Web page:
One Direction have recently been compared to and been called “the next Beatles” which is one of the most saddening things I have heard in a long time, it baffles me that people even think they’re even on the same playing fields in terms of passion and musical talent.




Pro Tools is a digital audio workstation for Microsoft Windows and OS X, developed and manufactured by Avid Technology. It is widely used by professionals throughout the audio industries for recording and editing in music production, film scoring, film and television post production, musical notation and MIDI sequencing. Pro Tools can run as standalone software, or operate using a range of external A/D converters and internal PCI or PCIe audio cards with onboard DSP.

The first incarnation of Pro Tools started life in 1984 as Sound Designer. This was seen as a huge step forward for the music business and made life a lot easier for musicians, enabling them to produce music with very little effort. But this was seen as quite a threat to, who I consider, real musicians, because the analog process, cutting and stitching tape manually and recording music on this medium, was slowly dying as pro tools became more and more popular during the 80’s and 90’s.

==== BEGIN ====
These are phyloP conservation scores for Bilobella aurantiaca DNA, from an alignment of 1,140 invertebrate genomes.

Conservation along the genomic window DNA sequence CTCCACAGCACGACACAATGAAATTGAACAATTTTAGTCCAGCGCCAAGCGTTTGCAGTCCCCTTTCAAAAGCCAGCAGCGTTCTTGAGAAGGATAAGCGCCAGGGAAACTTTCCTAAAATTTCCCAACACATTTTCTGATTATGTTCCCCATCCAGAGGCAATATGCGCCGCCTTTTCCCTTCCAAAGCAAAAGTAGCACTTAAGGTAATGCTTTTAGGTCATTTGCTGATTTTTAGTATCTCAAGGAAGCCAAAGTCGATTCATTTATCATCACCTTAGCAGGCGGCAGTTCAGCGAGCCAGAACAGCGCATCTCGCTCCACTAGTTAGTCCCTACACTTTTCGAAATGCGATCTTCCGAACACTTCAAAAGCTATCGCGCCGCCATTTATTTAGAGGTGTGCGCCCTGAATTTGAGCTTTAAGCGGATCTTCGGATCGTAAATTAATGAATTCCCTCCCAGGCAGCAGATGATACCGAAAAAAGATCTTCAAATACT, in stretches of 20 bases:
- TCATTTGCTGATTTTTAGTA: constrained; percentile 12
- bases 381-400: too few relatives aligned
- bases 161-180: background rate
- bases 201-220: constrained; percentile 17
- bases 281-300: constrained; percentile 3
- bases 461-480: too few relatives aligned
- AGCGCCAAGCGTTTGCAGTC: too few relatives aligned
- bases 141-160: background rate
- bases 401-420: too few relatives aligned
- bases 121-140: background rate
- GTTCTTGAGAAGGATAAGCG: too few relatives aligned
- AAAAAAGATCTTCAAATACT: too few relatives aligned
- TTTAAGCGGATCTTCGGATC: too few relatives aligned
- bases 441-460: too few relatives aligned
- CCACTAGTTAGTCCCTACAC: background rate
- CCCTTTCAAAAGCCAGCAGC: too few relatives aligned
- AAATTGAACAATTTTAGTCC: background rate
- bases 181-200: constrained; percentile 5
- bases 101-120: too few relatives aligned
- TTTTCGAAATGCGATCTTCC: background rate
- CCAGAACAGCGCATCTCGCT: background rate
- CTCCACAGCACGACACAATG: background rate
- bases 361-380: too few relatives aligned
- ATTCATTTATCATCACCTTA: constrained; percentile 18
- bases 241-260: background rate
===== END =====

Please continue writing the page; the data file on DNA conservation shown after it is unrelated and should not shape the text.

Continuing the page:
Pro-Tools-9 File:Protools9screen

“…the good thing about the digital technology is that if somebody makes a mistake like the bass player hits a wrong note or something, you might be able to fix it, much easier than we used to… The not so great is, it has kind of enabled people that have no business being in a band or the music industry to become stars.” – Neil Young & Nick Raskulinecz on Pro Tools